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Creation Date: 1770/71· Instrumentation: 2 Ob Fg 2 Hr – Str · Duration: 24’ · Created as Symphony #50.
Symphony No. 44 in E minor
This famous symphony makes clear why Haydn's minor-mode 'Sturm und Drang' works have been so highly regarded. The entire work is terse and concentrated — not a note is wasted — and sustains its mood of stern passion with remarkable consistency. The only relief from E minor is the bright parallel mode, E major, in the trio of the minuet and the slow movement. In all these respects it bears comparison with Beethoven's second 'Razumovsky' String Quartet.
The symphony is also unusual in that the minuet precedes the slow movement; this pattern is found in only five other Haydn symphonies, all but one of them early. On the other hand it was his invariable pattern in the String Quartets, opp. 9 and 17, as well as three each in Opp. 20 and 33. In any case, the succession of movements here exhibits a combination of expressive force, momentum, and balance among the parts that is exceptional even in Haydn's music.
The Allegro con brio is a masterpiece of construction and rhetoric. The stern opening motive, rising in bare octaves through a fifth and a fourth, 1—5—8, is unforgettable. Notwithstanding various contrasting phrases and accompanimental figures, it seems to dominate the entire movement, in a manner reminiscent of the famous 'Quinten' ('Fifths') String Quartet, op. 76 no. 2, also in the minor. In the second group the motive appears several times: at the beginning, in the bass; a few bars later, rising dramatically through three octaves; and still later, in a new harmonic orientation. Towards the very end of the movement, following a pause on a diminished-seventh chord, it returns in three-part imitation, piano, thus producing a climax of suppressed intensity. The most important other idea, a sequential pattern of alternating semiquavers and quavers, is introduced as a countersubject over that bass entry at the beginning of the second group.
The contrapuntal implications of this movement are (as it were) realized in the minuet, a canon at the octave between melody and bass ('Canone in Diapason'). The violins and first oboe share the melody, while the second oboe and violas double the outer parts freely in thirds, and the horns fill out the harmony (often with motivic significance). The canon is manipulated resourcefully; particularly effective is the passage that in a normal minuet would have been the reprise of the main theme: after a pause, the temporal distance between melody and bass increases from one bar to two, heightening the ominous, troubled air that the spareness and strictness have engendered from the start. Thus the contrast of the Trio is overwhelming, as the violins descend from the heights in radiant E major, and the horns answer by ascending right back.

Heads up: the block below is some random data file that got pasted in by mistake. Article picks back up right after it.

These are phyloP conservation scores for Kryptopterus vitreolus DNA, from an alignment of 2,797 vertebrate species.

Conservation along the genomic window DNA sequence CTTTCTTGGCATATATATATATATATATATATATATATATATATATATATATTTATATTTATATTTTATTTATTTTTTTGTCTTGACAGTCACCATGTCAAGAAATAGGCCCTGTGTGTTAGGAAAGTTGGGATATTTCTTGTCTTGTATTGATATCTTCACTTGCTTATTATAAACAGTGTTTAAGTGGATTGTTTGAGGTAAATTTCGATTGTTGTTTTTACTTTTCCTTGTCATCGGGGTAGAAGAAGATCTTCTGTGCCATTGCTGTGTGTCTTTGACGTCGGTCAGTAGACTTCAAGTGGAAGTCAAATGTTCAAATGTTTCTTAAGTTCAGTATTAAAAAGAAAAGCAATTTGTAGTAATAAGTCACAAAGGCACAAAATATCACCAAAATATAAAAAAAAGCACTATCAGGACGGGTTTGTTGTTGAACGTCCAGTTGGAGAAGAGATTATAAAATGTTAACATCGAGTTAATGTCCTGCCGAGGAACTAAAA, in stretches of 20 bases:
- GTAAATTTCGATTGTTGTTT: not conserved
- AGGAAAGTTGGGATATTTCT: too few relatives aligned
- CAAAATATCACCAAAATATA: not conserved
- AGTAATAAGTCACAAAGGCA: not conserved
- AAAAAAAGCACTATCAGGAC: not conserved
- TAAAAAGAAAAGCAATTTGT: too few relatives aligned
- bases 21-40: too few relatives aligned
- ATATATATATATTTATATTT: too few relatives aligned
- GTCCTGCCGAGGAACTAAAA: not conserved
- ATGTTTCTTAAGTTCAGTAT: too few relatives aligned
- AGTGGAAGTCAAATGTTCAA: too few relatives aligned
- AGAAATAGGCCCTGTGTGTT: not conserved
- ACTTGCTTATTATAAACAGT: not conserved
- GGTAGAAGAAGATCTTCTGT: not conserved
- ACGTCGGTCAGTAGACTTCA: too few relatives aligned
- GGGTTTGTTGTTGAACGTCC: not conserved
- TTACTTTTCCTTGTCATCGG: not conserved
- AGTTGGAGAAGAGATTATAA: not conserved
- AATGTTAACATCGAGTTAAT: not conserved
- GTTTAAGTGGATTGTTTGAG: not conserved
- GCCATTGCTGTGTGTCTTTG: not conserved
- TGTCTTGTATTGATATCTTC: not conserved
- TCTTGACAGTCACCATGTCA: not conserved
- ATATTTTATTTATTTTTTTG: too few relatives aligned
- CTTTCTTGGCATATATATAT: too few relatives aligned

The same minor-major contrast is played out on a larger scale when the repeat of the minuet is followed by the Adagio, again in E major. There is little 'sprightliness' (save in the counter-statement of the opening theme); the mood is solemn and the music unfailingly gorgeous (note, in the second phrase, the upward leap of a tenth rather than an octave). And when the oboes and horns suddenly enter at the end of that counter-statement, we are in the presence of unalloyed beauty and sentiment. As in so many 'Sturm und Drang' symphony slow movements, Haydn takes his time; perhaps in part for this reason he begins the recapitulation directly with that magical oboe/horn entry, even higher than before.
The Finale, Presto alla breve, tops even the Allegro in concentration and drive; Haydn never surpassed the relentless momentum of this movement. Like the Allegro, it begins with a unison theme; as the accompanimental figures accumulate, however, the texture becomes increasingly contrapuntal, until the second group erupts in a double canon (the most virtuosic contrapuntal display in the symphony). Even when homophonic texture is restored, the instability remains at high pitch. Still more thrilling is the development: the head-motive drives through a rising sequence of nine steps, almost 'to the crack of doom' (as Tovey, again, said about Beethoven);7 from there, a new version of the sequence modulates down almost as many steps, to the home dominant and the retransition. As in the Adagio, Haydn cuts directly to the second group (with the double canon). In this finale, however, a substantial coda returns to the main theme, first in threatening fragments, finally in a climactic cadential version in the bass.
The spurious nickname 'Mourning' arose in the nineteenth century, perhaps owing to a performance of the Adagio during a memorial service for Haydn in Berlin in September 1809. The notion that he wished it to be played at his own funeral seems to be pure legend.
I. Allegro con brio
II. Menuetto e Trio, Allegretto canone in diapason
III. Adagio
IV. Presto
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Joseph Haydn
The Symphonies

Philharmonia Hungarica
Antal Dorati

33 CDs, aufgenommen 1970 bis 1974, herausgegeben 1996 Decca (Universal)

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Symphonies complete

Austro-Hungarian Haydn Orchestra
Adam Fischer

33 CDs, aufgenommen 1987 bis 2001, herausgegeben 1996
Brilliant Classics

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Academy of Ancient Music
Christopher Hogwood

10 doppel- und triple-CDs
aufgenommen und herausgegeben 1990 bis 2000
Decca (Universal)

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